Read original article HERE
Written by: Jaime Schrabeck
What’s your mission in the beauty industry? To improve the lives of others, to express your creativity, to support your family? All three? None of the above?
Regardless of motivations and goals, we define ourselves by our profession: salon owner, stylist, nail artist, esthetician, etc. Yet, we simultaneously try to distinguish ourselves from each other through our education, specialties and affiliations.
Being licensed is not enough apparently as some make dubious claims, invent questionable personas with fanciful titles and generally define success by whatever they happen to be successful doing. In our quest for attention, clients and money, we establish a hierarchy without the validation of consensus criteria. Can we agree the word “celebrity” has been overused and lacks credibility? Or does even asking that question minimize someone’s “achievements?”
Many behave as if success depends on the failure of others, like we’re competing for limited resources within a stagnant industry. To be fair, it’s only natural to protect our self-interests, evaluating threats and opportunities in terms of potential risks or rewards for our individual selves. However, this selfish and insular view limits our potential as part of one of the most dynamic and diverse industries in the world.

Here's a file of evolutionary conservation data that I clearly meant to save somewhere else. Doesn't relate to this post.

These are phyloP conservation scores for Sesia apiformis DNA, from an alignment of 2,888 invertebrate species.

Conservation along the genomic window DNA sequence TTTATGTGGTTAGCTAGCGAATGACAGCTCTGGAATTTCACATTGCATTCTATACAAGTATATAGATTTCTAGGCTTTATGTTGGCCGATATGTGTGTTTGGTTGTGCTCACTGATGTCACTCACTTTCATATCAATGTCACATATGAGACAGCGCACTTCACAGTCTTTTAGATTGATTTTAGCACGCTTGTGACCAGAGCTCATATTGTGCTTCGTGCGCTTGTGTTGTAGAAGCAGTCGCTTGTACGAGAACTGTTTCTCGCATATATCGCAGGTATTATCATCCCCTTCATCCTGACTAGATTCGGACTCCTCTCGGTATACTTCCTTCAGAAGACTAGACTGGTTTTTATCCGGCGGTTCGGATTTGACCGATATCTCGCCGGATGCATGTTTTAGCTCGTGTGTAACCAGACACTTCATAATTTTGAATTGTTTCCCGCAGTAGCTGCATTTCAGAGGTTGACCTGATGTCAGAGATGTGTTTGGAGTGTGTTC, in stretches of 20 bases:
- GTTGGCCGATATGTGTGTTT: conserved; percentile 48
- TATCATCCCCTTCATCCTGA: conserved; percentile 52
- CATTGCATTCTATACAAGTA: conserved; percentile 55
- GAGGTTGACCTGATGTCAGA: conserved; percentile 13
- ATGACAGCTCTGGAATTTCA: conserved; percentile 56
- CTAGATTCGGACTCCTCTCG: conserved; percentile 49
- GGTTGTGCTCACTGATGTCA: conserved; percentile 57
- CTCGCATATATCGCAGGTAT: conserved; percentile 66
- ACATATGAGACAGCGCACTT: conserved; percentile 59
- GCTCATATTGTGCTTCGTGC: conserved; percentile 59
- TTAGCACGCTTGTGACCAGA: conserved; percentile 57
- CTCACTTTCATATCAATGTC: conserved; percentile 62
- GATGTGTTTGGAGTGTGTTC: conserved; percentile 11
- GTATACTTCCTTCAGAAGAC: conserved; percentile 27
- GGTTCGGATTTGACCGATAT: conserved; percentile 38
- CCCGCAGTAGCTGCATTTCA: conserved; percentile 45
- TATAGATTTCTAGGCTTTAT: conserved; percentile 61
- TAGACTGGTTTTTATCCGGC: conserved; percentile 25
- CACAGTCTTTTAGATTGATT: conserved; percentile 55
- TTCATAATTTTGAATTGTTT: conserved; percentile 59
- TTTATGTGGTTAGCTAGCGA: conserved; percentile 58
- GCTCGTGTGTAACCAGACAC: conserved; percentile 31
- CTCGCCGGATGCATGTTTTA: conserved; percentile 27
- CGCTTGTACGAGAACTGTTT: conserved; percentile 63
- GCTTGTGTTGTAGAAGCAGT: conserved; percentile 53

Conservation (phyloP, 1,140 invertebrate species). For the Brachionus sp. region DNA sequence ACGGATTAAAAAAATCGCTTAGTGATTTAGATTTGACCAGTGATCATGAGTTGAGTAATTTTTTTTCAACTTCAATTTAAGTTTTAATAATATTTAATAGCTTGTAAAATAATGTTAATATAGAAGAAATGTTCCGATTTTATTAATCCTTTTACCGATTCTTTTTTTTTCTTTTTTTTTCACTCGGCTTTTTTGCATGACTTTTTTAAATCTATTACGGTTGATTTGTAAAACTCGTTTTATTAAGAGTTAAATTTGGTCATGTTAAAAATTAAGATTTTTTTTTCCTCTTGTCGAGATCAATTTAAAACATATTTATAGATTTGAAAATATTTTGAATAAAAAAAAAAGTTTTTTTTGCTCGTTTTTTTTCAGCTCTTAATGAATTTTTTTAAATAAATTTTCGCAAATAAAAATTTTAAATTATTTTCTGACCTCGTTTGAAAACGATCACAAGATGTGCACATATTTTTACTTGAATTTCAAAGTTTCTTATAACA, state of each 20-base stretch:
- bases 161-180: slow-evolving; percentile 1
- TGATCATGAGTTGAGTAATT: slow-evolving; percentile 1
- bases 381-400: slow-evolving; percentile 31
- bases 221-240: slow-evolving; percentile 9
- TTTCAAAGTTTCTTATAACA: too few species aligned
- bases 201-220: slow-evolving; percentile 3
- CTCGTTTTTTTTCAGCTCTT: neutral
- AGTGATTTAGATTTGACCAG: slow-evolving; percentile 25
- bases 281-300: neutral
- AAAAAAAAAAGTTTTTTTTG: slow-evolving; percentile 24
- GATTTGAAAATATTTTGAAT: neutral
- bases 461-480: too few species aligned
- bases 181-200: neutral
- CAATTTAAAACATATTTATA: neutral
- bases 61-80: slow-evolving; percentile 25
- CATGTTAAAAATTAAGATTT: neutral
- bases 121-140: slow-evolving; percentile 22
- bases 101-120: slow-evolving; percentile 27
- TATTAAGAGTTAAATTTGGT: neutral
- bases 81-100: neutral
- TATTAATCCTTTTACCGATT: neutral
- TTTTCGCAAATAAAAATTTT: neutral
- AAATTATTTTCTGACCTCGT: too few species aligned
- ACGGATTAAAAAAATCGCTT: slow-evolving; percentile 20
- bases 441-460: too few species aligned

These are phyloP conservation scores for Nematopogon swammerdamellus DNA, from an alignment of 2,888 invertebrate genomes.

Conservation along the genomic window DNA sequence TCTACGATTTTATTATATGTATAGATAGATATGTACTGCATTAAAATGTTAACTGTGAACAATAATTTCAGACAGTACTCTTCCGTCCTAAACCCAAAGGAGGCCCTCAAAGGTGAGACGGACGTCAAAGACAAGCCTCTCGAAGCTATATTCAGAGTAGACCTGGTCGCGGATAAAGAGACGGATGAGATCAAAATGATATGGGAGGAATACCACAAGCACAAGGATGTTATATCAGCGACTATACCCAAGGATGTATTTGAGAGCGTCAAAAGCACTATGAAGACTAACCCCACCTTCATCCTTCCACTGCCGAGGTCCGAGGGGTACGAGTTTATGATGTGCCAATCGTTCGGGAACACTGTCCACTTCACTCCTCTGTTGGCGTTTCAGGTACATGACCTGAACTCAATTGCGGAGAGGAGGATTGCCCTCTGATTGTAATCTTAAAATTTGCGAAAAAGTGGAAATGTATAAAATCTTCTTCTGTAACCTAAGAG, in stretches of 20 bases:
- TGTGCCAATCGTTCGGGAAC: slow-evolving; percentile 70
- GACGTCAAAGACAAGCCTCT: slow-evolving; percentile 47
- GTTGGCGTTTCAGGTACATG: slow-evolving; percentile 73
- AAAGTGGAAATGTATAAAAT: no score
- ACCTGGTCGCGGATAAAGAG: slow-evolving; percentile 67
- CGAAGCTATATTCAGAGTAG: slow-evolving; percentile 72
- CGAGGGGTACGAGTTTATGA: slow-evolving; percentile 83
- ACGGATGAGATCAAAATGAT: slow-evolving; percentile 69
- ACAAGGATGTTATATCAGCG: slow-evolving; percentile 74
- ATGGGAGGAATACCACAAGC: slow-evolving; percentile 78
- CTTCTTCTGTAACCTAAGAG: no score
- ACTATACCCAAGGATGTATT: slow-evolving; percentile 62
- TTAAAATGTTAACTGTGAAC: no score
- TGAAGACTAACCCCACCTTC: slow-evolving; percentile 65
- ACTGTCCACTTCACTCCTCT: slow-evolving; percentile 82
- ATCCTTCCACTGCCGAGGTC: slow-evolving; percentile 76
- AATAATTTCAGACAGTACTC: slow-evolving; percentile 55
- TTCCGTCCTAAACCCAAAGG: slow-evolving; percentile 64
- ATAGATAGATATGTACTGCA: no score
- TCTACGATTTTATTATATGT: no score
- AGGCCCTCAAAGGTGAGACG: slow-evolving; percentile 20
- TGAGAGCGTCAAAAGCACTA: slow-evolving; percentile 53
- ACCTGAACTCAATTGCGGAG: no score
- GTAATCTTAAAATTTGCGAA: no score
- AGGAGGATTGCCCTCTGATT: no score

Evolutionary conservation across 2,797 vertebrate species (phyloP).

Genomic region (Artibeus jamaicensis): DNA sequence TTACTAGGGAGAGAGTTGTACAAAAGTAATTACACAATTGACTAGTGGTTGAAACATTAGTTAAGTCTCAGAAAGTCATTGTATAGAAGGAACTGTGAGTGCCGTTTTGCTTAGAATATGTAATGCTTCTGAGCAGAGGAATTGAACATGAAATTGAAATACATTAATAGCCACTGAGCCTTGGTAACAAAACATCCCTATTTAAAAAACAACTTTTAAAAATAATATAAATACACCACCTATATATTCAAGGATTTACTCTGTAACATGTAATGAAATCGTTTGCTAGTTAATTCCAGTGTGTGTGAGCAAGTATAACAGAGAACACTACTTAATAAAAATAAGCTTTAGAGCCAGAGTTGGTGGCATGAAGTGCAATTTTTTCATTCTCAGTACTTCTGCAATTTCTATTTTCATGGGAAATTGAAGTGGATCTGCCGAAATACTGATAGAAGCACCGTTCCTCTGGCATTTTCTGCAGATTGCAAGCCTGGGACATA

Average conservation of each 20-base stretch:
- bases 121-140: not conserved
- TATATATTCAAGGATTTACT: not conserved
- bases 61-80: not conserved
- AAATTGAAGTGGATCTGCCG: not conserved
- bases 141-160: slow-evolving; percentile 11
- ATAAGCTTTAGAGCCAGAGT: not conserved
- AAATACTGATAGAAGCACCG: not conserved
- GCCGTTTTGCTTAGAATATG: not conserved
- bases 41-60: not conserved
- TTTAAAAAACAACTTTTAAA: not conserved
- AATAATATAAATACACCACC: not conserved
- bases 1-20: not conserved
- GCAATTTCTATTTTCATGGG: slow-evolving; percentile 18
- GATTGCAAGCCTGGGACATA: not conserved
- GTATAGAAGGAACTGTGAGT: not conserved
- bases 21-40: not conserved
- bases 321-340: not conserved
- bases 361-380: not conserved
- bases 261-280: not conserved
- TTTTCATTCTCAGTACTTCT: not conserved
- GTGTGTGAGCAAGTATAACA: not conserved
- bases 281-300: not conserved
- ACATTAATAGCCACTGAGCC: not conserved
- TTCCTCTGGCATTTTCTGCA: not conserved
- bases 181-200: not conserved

From the unknown masses to the most recognized leaders, we share mutual interests that transcend our differences, cross boundaries and defy political labels. We would be better served if we honored what connects us: the fact that we all work within the beauty industry.
If we can exploit the weaknesses of others to ensure our own survival (professionally-speaking), are we capable of working together to defend territory? For the purpose of this discussion, our territory could be defined as anything that impacts our broad industry, from government oversight and worker rights to product safety and consumer trends.
Let’s go back to the original question: what’s your mission? A mission should reflect your priorities and guide your actions. You may not have a clearly defined one because it can be complicated. For the sake of argument and simplicity, consider this your mission: To deregulate the beauty industry. It may be offensive to consider, but think about how this simply-worded mission would focus your efforts. If this were your mission, what actions would you take? If you achieved deregulation, would that make consumers safer, grow the industry or make it more profitable?
On the opposite side of deregulation, let’s review the mission statements of various government agencies responsible for regulation:
California: “Ensure the health and safety of California consumers by promoting ethical standards and by enforcing the laws of the barbering and beauty industry.” (Board of Barbering and Cosmetology)
Florida: “To license efficiently and regulate fairly.” (Department of Business and Professional Regulation)
New York: “To protect the health, safety and welfare of consumers; to provide efficient processing and examination services to license applicants; and to provide accurate information and qualified licensees to the business community.” (Division of Licensing Services)